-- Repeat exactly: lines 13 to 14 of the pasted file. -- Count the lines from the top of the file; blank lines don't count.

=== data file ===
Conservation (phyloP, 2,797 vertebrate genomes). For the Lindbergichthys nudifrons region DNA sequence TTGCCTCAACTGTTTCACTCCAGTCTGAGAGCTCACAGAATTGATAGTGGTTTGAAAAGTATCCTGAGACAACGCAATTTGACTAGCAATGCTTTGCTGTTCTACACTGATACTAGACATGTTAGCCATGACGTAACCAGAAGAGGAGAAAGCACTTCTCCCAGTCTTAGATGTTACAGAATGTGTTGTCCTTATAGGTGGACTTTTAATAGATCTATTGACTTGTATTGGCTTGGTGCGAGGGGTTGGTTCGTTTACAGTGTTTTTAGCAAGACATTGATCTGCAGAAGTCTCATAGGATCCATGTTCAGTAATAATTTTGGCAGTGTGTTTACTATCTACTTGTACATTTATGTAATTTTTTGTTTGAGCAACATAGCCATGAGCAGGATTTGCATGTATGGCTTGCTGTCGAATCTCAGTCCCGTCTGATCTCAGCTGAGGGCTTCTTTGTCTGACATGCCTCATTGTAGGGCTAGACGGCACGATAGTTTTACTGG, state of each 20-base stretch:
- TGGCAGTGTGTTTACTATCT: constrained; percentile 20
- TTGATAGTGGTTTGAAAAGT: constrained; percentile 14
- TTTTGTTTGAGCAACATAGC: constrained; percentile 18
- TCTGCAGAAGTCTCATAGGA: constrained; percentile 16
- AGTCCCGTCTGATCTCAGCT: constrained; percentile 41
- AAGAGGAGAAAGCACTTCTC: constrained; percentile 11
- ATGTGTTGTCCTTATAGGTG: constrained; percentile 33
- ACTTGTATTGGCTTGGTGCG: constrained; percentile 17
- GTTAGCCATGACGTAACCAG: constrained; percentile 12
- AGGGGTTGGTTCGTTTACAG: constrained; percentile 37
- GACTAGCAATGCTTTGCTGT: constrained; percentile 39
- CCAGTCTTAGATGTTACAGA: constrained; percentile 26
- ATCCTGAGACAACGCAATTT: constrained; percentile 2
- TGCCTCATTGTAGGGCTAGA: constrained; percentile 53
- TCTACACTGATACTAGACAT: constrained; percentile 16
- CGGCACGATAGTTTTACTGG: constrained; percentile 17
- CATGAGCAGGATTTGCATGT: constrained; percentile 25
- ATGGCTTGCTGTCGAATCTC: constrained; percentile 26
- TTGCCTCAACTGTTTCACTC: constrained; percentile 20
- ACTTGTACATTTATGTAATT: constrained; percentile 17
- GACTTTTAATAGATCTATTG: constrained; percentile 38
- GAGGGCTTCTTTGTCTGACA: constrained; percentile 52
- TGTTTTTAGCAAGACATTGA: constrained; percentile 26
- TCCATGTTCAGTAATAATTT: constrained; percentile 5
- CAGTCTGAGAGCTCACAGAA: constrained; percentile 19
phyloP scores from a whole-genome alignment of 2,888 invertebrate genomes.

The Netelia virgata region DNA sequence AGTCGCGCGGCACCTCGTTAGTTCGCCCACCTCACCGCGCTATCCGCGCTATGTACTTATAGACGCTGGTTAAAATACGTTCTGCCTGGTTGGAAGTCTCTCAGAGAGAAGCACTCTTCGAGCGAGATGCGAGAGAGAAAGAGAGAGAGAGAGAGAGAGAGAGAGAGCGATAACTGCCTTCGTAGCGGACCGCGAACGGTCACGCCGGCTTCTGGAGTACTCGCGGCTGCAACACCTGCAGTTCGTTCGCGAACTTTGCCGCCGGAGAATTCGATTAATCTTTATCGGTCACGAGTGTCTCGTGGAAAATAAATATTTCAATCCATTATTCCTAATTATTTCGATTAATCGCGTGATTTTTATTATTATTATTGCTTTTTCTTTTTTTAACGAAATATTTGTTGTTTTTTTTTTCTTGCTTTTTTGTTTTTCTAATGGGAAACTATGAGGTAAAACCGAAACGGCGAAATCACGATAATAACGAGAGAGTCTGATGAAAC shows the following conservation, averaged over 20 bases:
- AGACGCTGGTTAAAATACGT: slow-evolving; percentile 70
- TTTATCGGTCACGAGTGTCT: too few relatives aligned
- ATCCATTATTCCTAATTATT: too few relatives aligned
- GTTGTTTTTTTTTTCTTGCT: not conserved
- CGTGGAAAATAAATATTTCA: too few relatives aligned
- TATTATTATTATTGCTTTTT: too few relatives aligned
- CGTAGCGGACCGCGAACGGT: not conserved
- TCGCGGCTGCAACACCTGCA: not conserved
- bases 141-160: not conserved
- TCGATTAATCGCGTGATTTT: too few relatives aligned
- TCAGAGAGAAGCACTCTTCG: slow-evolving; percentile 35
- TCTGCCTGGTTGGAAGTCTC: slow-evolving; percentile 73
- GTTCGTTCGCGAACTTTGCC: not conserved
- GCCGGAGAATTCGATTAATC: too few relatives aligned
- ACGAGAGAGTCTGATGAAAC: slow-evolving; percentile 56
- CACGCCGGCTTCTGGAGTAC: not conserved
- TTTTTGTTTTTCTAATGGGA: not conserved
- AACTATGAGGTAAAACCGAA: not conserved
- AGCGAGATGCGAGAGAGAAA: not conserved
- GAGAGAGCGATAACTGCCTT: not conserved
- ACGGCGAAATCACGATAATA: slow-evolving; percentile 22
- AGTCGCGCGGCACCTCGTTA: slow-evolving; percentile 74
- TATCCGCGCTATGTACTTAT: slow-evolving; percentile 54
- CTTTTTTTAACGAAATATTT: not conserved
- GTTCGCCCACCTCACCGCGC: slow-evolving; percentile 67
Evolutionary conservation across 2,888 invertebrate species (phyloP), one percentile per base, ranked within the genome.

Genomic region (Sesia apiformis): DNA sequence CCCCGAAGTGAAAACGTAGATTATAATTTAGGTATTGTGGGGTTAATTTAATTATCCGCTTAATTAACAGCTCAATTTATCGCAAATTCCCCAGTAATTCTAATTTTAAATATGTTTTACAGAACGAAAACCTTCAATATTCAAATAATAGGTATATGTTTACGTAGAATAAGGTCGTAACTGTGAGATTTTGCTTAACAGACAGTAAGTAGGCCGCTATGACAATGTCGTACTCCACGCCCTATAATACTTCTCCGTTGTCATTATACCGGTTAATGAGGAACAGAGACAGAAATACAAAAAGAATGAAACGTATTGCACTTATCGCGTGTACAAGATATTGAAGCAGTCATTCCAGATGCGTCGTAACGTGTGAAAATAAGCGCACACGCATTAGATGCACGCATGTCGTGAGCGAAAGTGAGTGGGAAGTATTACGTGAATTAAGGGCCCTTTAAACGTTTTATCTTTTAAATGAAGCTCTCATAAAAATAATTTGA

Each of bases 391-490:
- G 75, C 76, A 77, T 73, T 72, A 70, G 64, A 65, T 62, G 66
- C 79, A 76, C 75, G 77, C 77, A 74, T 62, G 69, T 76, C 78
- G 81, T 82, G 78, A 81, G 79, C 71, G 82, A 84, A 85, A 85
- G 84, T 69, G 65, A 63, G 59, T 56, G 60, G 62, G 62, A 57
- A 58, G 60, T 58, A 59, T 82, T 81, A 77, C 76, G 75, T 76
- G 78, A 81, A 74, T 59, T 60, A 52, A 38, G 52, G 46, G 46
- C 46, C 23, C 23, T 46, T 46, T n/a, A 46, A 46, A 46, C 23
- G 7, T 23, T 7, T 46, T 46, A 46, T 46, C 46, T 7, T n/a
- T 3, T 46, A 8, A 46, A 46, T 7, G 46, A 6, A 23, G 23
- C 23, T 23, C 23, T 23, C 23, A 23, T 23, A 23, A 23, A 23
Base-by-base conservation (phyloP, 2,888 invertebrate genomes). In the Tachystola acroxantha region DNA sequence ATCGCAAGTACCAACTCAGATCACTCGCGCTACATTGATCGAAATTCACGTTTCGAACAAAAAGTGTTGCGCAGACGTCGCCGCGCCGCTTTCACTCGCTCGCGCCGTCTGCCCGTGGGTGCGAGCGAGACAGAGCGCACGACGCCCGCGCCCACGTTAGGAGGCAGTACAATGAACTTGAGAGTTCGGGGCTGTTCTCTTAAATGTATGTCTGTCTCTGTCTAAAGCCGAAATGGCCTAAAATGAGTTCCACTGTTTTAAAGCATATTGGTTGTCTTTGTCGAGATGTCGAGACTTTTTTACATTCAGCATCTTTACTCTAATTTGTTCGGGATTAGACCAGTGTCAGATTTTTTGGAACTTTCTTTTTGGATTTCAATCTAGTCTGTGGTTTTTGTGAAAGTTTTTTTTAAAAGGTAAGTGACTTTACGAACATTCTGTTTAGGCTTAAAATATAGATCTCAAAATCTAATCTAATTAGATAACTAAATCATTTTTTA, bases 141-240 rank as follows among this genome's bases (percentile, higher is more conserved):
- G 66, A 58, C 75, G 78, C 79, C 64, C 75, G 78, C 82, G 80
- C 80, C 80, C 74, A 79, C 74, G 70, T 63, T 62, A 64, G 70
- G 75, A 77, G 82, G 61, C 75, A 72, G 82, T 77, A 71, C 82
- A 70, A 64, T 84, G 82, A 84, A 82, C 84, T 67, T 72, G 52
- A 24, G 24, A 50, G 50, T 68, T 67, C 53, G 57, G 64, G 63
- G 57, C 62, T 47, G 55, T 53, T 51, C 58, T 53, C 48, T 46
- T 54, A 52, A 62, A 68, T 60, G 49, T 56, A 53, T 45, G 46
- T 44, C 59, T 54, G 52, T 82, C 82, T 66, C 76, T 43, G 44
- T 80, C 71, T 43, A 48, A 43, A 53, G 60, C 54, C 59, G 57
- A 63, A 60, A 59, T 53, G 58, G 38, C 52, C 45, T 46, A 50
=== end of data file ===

- CCAGTCTTAGATGTTACAGA: constrained; percentile 26
- ATCCTGAGACAACGCAATTT: constrained; percentile 2